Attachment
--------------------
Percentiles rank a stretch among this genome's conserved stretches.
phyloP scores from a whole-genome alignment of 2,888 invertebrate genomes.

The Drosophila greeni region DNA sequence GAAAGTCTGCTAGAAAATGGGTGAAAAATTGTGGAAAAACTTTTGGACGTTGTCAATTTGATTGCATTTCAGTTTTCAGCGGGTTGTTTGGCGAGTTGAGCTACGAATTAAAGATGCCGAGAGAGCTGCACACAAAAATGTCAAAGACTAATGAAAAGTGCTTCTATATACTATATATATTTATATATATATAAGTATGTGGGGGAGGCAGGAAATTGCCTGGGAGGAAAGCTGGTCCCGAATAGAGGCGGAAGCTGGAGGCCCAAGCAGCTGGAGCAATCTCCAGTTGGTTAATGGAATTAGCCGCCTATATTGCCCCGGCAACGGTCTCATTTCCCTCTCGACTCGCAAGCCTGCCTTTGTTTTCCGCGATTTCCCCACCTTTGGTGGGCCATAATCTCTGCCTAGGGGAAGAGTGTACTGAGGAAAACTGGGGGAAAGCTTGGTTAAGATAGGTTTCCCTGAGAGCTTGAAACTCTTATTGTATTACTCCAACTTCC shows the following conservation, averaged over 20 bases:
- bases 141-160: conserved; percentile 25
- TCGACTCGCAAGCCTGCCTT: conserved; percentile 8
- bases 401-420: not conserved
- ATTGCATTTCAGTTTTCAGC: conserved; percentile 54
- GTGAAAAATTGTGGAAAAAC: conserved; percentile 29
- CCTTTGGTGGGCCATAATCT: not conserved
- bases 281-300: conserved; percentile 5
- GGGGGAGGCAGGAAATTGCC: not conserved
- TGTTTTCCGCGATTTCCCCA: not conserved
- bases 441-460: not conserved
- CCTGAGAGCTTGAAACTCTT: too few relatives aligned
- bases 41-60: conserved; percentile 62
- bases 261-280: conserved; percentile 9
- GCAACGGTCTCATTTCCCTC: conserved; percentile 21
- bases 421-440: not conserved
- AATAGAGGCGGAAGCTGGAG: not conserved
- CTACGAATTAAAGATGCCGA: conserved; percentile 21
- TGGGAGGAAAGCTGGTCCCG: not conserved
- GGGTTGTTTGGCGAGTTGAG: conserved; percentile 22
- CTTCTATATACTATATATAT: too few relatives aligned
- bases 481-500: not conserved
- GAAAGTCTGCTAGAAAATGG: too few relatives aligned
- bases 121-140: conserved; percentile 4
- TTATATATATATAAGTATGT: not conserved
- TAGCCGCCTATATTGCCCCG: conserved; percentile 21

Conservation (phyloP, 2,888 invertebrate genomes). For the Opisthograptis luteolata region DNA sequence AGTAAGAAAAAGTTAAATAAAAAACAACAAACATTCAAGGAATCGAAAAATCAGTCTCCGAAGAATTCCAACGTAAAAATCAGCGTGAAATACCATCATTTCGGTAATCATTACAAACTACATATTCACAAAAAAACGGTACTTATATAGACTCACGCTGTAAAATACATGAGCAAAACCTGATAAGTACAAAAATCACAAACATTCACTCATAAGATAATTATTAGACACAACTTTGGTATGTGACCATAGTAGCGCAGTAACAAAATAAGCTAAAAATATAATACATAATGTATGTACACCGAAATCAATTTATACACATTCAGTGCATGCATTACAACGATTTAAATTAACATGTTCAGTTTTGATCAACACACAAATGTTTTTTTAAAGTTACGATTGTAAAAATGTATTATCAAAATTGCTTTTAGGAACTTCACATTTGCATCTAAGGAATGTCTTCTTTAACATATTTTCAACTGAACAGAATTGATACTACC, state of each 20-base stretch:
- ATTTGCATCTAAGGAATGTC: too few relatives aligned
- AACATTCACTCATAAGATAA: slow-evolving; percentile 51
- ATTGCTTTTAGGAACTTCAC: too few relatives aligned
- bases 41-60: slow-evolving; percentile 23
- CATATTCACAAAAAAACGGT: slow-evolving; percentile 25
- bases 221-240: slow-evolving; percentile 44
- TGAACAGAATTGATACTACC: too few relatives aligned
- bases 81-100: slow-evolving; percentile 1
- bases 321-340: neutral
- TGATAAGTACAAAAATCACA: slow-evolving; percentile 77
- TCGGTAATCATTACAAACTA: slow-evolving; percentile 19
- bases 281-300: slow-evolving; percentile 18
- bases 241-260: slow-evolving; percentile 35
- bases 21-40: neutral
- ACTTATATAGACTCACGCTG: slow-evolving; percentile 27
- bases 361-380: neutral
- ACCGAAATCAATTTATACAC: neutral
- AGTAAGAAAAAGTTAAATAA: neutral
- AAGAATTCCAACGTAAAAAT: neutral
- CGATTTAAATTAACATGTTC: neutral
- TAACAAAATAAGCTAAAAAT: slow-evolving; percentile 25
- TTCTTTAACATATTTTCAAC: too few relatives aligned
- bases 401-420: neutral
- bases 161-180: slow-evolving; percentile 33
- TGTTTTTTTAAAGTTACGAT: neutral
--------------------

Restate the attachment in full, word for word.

Percentiles rank a stretch among this genome's conserved stretches.
phyloP scores from a whole-genome alignment of 2,888 invertebrate genomes.

The Drosophila greeni region DNA sequence GAAAGTCTGCTAGAAAATGGGTGAAAAATTGTGGAAAAACTTTTGGACGTTGTCAATTTGATTGCATTTCAGTTTTCAGCGGGTTGTTTGGCGAGTTGAGCTACGAATTAAAGATGCCGAGAGAGCTGCACACAAAAATGTCAAAGACTAATGAAAAGTGCTTCTATATACTATATATATTTATATATATATAAGTATGTGGGGGAGGCAGGAAATTGCCTGGGAGGAAAGCTGGTCCCGAATAGAGGCGGAAGCTGGAGGCCCAAGCAGCTGGAGCAATCTCCAGTTGGTTAATGGAATTAGCCGCCTATATTGCCCCGGCAACGGTCTCATTTCCCTCTCGACTCGCAAGCCTGCCTTTGTTTTCCGCGATTTCCCCACCTTTGGTGGGCCATAATCTCTGCCTAGGGGAAGAGTGTACTGAGGAAAACTGGGGGAAAGCTTGGTTAAGATAGGTTTCCCTGAGAGCTTGAAACTCTTATTGTATTACTCCAACTTCC shows the following conservation, averaged over 20 bases:
- bases 141-160: conserved; percentile 25
- TCGACTCGCAAGCCTGCCTT: conserved; percentile 8
- bases 401-420: not conserved
- ATTGCATTTCAGTTTTCAGC: conserved; percentile 54
- GTGAAAAATTGTGGAAAAAC: conserved; percentile 29
- CCTTTGGTGGGCCATAATCT: not conserved
- bases 281-300: conserved; percentile 5
- GGGGGAGGCAGGAAATTGCC: not conserved
- TGTTTTCCGCGATTTCCCCA: not conserved
- bases 441-460: not conserved
- CCTGAGAGCTTGAAACTCTT: too few relatives aligned
- bases 41-60: conserved; percentile 62
- bases 261-280: conserved; percentile 9
- GCAACGGTCTCATTTCCCTC: conserved; percentile 21
- bases 421-440: not conserved
- AATAGAGGCGGAAGCTGGAG: not conserved
- CTACGAATTAAAGATGCCGA: conserved; percentile 21
- TGGGAGGAAAGCTGGTCCCG: not conserved
- GGGTTGTTTGGCGAGTTGAG: conserved; percentile 22
- CTTCTATATACTATATATAT: too few relatives aligned
- bases 481-500: not conserved
- GAAAGTCTGCTAGAAAATGG: too few relatives aligned
- bases 121-140: conserved; percentile 4
- TTATATATATATAAGTATGT: not conserved
- TAGCCGCCTATATTGCCCCG: conserved; percentile 21

Conservation (phyloP, 2,888 invertebrate genomes). For the Opisthograptis luteolata region DNA sequence AGTAAGAAAAAGTTAAATAAAAAACAACAAACATTCAAGGAATCGAAAAATCAGTCTCCGAAGAATTCCAACGTAAAAATCAGCGTGAAATACCATCATTTCGGTAATCATTACAAACTACATATTCACAAAAAAACGGTACTTATATAGACTCACGCTGTAAAATACATGAGCAAAACCTGATAAGTACAAAAATCACAAACATTCACTCATAAGATAATTATTAGACACAACTTTGGTATGTGACCATAGTAGCGCAGTAACAAAATAAGCTAAAAATATAATACATAATGTATGTACACCGAAATCAATTTATACACATTCAGTGCATGCATTACAACGATTTAAATTAACATGTTCAGTTTTGATCAACACACAAATGTTTTTTTAAAGTTACGATTGTAAAAATGTATTATCAAAATTGCTTTTAGGAACTTCACATTTGCATCTAAGGAATGTCTTCTTTAACATATTTTCAACTGAACAGAATTGATACTACC, state of each 20-base stretch:
- ATTTGCATCTAAGGAATGTC: too few relatives aligned
- AACATTCACTCATAAGATAA: slow-evolving; percentile 51
- ATTGCTTTTAGGAACTTCAC: too few relatives aligned
- bases 41-60: slow-evolving; percentile 23
- CATATTCACAAAAAAACGGT: slow-evolving; percentile 25
- bases 221-240: slow-evolving; percentile 44
- TGAACAGAATTGATACTACC: too few relatives aligned
- bases 81-100: slow-evolving; percentile 1
- bases 321-340: neutral
- TGATAAGTACAAAAATCACA: slow-evolving; percentile 77
- TCGGTAATCATTACAAACTA: slow-evolving; percentile 19
- bases 281-300: slow-evolving; percentile 18
- bases 241-260: slow-evolving; percentile 35
- bases 21-40: neutral
- ACTTATATAGACTCACGCTG: slow-evolving; percentile 27
- bases 361-380: neutral
- ACCGAAATCAATTTATACAC: neutral
- AGTAAGAAAAAGTTAAATAA: neutral
- AAGAATTCCAACGTAAAAAT: neutral
- CGATTTAAATTAACATGTTC: neutral
- TAACAAAATAAGCTAAAAAT: slow-evolving; percentile 25
- TTCTTTAACATATTTTCAAC: too few relatives aligned
- bases 401-420: neutral
- bases 161-180: slow-evolving; percentile 33
- TGTTTTTTTAAAGTTACGAT: neutral